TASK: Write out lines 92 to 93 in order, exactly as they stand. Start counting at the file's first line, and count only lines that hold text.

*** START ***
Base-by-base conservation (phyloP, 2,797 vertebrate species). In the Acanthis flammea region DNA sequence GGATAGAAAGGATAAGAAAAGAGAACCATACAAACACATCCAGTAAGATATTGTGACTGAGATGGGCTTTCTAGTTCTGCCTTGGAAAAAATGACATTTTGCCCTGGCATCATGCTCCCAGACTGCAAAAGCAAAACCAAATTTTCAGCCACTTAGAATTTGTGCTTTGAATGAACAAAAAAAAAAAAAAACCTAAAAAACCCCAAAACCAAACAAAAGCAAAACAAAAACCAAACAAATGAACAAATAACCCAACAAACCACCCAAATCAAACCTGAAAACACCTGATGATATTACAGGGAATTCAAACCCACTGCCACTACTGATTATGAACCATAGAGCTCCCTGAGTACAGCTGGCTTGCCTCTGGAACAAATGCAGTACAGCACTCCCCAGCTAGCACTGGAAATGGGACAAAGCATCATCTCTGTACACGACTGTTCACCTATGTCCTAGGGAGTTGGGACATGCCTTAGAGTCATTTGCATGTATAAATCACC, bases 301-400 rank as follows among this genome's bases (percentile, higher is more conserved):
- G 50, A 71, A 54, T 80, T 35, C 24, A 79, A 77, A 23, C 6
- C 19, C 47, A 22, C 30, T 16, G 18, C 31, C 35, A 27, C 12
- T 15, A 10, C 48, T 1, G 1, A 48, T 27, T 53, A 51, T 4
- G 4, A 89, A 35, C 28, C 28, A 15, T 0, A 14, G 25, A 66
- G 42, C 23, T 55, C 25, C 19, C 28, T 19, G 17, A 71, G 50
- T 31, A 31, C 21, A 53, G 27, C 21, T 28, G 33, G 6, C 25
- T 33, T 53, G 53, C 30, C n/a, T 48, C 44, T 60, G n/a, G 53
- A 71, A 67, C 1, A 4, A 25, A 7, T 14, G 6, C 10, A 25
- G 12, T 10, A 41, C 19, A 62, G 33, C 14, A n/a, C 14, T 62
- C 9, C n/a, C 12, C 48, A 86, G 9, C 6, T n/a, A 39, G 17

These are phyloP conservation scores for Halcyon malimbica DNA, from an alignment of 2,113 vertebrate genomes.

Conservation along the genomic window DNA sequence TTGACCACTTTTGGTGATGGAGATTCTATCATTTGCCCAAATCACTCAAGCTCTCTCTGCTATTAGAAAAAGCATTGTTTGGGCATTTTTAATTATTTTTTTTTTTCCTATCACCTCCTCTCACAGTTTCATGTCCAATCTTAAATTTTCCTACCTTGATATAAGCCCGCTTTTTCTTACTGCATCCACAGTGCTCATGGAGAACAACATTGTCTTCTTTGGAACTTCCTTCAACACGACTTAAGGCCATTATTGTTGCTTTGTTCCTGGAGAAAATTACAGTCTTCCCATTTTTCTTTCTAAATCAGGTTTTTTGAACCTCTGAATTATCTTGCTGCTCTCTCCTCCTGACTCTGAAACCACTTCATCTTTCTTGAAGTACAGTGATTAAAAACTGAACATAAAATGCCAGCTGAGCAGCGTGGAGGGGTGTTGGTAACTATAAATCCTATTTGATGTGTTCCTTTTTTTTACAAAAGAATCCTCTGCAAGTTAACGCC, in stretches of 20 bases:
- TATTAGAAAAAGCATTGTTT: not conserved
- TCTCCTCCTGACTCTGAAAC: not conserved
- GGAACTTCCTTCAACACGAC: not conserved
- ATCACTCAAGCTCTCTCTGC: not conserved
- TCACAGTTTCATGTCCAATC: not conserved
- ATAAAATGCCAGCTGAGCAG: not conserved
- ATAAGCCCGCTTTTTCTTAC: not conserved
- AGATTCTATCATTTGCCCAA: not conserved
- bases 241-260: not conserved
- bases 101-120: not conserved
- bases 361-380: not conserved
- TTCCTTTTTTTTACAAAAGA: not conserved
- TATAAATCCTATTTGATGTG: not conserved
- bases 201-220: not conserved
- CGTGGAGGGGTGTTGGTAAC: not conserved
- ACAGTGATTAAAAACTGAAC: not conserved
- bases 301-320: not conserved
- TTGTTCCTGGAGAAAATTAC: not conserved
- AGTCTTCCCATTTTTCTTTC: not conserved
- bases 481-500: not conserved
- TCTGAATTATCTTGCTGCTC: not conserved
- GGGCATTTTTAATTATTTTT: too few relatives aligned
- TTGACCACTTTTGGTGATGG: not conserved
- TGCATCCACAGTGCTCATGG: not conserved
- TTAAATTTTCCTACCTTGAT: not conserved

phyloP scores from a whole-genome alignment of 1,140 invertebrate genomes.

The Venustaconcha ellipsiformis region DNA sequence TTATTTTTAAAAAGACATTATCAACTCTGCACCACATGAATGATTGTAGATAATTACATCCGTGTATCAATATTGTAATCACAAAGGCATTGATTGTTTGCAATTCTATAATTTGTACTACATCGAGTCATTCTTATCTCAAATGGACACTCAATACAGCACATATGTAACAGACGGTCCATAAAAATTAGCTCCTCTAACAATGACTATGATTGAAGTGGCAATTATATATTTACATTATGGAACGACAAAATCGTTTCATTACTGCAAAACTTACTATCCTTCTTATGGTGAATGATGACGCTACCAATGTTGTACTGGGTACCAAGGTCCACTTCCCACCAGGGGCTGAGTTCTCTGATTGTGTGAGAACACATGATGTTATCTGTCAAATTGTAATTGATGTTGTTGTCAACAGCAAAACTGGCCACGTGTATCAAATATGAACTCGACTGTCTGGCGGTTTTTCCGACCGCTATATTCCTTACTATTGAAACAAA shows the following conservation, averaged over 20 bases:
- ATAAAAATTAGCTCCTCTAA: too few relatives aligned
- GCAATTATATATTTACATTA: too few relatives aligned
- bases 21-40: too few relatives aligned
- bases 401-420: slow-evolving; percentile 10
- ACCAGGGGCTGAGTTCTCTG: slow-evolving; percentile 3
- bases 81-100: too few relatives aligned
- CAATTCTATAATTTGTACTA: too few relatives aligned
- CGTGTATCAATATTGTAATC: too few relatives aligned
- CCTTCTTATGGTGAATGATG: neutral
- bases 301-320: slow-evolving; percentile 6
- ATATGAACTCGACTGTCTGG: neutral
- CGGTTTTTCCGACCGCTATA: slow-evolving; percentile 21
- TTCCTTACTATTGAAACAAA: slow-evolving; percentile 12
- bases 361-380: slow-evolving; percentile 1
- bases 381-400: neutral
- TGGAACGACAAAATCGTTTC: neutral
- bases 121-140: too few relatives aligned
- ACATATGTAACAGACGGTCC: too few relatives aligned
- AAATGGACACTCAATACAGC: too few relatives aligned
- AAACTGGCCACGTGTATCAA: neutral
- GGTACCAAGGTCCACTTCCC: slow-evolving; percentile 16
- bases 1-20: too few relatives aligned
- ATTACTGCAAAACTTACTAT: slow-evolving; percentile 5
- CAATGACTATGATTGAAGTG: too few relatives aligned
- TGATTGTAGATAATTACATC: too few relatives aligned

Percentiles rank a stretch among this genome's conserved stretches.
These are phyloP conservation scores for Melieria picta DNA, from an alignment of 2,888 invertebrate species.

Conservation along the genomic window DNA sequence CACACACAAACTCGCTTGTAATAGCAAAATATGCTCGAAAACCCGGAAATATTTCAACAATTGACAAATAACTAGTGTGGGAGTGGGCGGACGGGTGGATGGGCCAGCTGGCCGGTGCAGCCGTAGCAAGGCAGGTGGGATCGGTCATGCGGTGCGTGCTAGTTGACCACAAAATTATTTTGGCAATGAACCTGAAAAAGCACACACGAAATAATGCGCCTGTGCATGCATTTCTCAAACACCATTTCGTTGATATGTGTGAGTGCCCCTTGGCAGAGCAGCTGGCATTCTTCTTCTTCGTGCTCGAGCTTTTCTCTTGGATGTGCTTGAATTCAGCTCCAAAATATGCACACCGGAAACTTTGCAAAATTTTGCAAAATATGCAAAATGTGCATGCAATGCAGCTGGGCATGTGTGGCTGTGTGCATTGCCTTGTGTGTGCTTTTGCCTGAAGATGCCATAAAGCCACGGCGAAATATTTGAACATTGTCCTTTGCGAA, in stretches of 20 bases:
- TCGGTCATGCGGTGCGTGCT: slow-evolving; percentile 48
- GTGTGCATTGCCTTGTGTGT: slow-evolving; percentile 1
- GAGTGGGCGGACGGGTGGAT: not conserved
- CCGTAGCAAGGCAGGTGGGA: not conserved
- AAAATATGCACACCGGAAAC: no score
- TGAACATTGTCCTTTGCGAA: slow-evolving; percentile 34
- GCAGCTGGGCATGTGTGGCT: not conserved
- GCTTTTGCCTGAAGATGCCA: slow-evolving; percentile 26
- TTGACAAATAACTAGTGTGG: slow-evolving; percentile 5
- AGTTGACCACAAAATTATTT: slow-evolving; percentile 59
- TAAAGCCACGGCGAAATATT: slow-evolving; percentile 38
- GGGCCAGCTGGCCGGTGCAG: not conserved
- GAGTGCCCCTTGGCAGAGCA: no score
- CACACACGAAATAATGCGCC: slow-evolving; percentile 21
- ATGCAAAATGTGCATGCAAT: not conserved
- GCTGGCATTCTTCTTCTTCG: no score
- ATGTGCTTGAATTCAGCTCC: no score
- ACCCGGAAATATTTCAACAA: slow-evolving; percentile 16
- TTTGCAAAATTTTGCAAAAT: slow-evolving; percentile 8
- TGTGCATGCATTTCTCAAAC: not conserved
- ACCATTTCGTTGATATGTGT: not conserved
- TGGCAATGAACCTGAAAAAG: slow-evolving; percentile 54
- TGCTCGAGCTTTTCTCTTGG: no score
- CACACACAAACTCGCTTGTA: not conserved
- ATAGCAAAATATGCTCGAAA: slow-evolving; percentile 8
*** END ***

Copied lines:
- CACACACAAACTCGCTTGTA: not conserved
- ATAGCAAAATATGCTCGAAA: slow-evolving; percentile 8